Captain Jack Jouett of the Virginia Militia, [6] then twenty-seven years old, was asleep on the lawn of the Cuckoo Tavern (or by another account at his father's house) in Louisa County, Virginia that night [5] when he heard the sound of approaching cavalry and spotted Tarleton's British cavalry. [7] Jouett was acutely aware of the military situation; his father and brother Matthew were also captains in the Virginia Militia, as was brother Robert in the Continental Army. [6] He correctly suspected that the cavalry were marching to Charlottesville, where he knew that the legislature was completely undefended. Realizing the only hope for Jefferson and the legislators was advanced warning in time to escape, Jouett quickly mounted his horse, a bay mare named Sallie, [8] and, as the British paused for a 3-hour rest, began the 40-mile (60 km) ride. Lit by a full moon, he had to ride fast enough to beat the British and warn the Virginians. [5] Reaching Monticello about 5:00 AM, Jouett warned Governor Jefferson, and then went on to Charlottesville, where most of legislators were staying at the Swan Tavern, which was owned by Jouett's father. The legislators decided to flee west on the Three Notch'd Road, cross the Blue Ridge, and reconvene in Staunton, 35 miles (56 km) away, in three days. Jouett's warning allowed most legislators to escape, but seven were caught. On the way west, as the British closed in, Jouett used a diversionary tactic to help General Edward Stevens, who was recovering from wounds he received at the Battle of Guilford Courthouse, escape. [5] [9] Recognizing their debt to Jouett, the legislature passed a resolution on June 15, 1781 to honor him, and "Jack Jouett's Ride" became a legendary portion of Virginia's history.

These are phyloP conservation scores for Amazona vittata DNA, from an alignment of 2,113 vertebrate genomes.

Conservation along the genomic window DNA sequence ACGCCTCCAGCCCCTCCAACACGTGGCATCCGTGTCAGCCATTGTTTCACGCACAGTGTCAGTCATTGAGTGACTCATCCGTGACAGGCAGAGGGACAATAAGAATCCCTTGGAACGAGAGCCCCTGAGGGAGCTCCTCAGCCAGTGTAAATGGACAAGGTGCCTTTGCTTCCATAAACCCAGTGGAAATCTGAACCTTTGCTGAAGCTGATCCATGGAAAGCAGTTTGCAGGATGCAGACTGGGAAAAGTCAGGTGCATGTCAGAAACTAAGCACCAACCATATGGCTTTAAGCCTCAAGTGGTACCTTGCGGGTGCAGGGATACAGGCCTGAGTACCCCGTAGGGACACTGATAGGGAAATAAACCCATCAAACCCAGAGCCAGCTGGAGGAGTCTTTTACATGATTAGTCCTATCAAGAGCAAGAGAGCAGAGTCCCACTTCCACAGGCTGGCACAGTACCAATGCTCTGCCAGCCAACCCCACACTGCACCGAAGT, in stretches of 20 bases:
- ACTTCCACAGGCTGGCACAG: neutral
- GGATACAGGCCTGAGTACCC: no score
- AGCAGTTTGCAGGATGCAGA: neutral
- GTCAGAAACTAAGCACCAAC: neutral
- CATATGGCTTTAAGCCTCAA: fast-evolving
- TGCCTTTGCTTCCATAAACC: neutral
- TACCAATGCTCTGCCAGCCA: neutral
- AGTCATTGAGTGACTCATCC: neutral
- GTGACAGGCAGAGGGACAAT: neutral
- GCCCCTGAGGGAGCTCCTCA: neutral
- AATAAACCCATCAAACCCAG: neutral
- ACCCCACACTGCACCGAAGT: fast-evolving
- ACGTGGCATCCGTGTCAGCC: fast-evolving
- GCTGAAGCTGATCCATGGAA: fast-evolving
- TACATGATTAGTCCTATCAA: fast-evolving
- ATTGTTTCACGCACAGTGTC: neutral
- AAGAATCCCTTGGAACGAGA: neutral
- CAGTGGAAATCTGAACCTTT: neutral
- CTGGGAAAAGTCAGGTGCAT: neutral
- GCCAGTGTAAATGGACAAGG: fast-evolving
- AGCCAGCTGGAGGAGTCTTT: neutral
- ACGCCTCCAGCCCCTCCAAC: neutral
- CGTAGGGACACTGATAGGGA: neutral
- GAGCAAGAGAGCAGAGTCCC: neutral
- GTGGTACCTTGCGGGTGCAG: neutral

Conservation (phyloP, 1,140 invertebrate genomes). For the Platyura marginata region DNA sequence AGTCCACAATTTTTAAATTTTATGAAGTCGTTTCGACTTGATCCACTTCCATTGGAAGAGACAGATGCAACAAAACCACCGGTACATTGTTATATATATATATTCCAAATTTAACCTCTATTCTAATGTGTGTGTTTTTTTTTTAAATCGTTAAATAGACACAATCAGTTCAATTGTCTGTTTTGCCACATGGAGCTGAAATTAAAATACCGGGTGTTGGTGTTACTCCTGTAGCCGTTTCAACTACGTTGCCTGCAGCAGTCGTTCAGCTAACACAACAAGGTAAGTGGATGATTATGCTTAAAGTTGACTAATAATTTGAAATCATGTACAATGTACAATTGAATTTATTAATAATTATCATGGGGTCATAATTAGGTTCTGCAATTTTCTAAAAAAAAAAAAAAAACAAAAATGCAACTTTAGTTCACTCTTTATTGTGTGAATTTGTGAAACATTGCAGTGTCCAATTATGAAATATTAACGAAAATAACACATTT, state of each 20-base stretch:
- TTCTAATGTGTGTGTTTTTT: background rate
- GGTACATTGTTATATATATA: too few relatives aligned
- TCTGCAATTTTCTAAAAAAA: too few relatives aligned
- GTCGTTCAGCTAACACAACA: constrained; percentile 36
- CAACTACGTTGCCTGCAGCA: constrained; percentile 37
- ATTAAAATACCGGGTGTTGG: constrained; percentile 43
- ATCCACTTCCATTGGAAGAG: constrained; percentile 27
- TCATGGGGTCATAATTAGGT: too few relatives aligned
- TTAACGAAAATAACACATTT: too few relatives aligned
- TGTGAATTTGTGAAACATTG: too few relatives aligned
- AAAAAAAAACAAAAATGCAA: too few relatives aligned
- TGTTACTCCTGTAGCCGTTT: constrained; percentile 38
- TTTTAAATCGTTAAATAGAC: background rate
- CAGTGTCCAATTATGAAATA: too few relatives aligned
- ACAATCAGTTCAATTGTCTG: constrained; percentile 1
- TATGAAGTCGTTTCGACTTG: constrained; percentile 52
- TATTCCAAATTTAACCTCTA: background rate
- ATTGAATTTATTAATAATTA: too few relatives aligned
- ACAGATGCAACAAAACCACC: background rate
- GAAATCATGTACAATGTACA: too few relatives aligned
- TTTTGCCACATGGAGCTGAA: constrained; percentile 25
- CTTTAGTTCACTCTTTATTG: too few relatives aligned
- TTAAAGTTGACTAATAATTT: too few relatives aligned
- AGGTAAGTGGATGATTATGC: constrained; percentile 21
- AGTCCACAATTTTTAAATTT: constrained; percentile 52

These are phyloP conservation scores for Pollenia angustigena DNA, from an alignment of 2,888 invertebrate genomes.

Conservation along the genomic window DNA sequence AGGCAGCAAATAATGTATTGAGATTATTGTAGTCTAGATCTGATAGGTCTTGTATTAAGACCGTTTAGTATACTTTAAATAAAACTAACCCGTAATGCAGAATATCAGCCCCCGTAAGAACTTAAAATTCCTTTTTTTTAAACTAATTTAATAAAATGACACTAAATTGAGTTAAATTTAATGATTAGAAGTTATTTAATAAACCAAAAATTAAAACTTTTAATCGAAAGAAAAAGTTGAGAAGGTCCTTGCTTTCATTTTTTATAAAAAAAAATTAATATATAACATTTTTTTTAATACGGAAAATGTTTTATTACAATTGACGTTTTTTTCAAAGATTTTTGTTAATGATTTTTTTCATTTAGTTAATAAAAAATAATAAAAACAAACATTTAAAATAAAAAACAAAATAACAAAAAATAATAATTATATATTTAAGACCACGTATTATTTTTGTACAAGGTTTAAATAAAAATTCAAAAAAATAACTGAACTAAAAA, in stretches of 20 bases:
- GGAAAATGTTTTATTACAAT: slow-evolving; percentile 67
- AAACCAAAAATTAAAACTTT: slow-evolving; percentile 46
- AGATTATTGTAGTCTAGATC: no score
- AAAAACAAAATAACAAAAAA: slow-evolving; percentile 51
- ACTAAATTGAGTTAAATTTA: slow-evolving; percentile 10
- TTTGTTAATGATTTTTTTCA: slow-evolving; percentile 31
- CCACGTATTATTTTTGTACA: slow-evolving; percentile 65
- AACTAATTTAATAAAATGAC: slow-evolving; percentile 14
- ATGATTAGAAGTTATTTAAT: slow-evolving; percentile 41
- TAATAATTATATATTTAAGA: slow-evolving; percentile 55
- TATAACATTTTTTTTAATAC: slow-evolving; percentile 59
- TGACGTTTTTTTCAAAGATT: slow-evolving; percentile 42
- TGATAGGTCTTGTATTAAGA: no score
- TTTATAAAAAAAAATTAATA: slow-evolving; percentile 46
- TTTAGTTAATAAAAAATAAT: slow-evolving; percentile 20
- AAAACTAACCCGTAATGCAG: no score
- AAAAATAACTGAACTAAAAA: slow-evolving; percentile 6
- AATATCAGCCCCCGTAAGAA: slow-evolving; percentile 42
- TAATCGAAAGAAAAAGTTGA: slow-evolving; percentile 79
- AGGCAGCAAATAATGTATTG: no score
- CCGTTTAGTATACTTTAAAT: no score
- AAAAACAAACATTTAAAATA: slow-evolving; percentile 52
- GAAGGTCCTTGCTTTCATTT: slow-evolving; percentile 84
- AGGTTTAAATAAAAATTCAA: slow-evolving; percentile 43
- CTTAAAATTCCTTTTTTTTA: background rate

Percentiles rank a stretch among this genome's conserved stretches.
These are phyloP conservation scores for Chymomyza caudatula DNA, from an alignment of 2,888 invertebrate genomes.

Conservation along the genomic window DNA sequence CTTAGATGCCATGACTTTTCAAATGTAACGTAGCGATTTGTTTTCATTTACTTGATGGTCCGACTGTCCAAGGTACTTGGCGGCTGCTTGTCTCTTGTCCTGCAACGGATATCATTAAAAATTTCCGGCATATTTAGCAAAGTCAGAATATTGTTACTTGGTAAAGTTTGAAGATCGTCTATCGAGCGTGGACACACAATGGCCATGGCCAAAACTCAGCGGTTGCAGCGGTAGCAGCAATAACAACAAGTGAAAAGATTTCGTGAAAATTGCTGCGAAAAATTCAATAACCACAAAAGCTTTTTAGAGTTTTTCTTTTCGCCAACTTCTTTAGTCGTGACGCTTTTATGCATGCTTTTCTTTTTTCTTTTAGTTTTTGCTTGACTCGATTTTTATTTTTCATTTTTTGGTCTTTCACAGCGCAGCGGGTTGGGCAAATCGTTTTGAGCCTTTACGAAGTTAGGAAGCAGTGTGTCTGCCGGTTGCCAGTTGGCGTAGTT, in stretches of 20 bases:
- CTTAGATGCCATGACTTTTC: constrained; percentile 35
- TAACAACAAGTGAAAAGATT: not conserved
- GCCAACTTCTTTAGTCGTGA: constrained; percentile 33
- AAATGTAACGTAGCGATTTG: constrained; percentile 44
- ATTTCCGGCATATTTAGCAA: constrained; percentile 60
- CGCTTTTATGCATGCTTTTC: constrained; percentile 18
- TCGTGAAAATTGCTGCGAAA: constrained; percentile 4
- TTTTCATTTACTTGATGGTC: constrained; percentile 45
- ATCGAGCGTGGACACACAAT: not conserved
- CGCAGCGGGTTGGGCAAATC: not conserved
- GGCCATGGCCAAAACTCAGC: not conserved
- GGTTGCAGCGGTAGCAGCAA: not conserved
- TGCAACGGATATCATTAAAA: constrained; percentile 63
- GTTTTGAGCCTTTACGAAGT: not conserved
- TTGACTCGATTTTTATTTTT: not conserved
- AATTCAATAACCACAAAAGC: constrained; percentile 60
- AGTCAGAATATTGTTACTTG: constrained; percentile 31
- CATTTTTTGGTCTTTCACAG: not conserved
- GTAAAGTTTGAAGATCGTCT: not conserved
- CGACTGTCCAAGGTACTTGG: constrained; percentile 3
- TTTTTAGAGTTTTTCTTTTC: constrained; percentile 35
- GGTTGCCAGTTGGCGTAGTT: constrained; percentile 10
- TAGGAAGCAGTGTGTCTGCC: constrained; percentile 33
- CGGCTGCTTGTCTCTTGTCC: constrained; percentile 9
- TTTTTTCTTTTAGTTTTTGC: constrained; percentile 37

Marquis de Lafayette

Late in the Revolutionary War, Marquis de Lafayette, the General commanding the French troops supporting the Continental Army, camped in Albemarle County along the Three Notch'd Road at Giles Allegre's Tavern (Later named Lafayette Hill Tavern, 37°59′17″N78°18′50″W / 37.988085°N 78.31379°W / 37.988085; -78.31379 ) on Mechunk Creek while guarding important munitions stored at the Old Albemarle County Courthouse located at Scottsville on the James River. [10]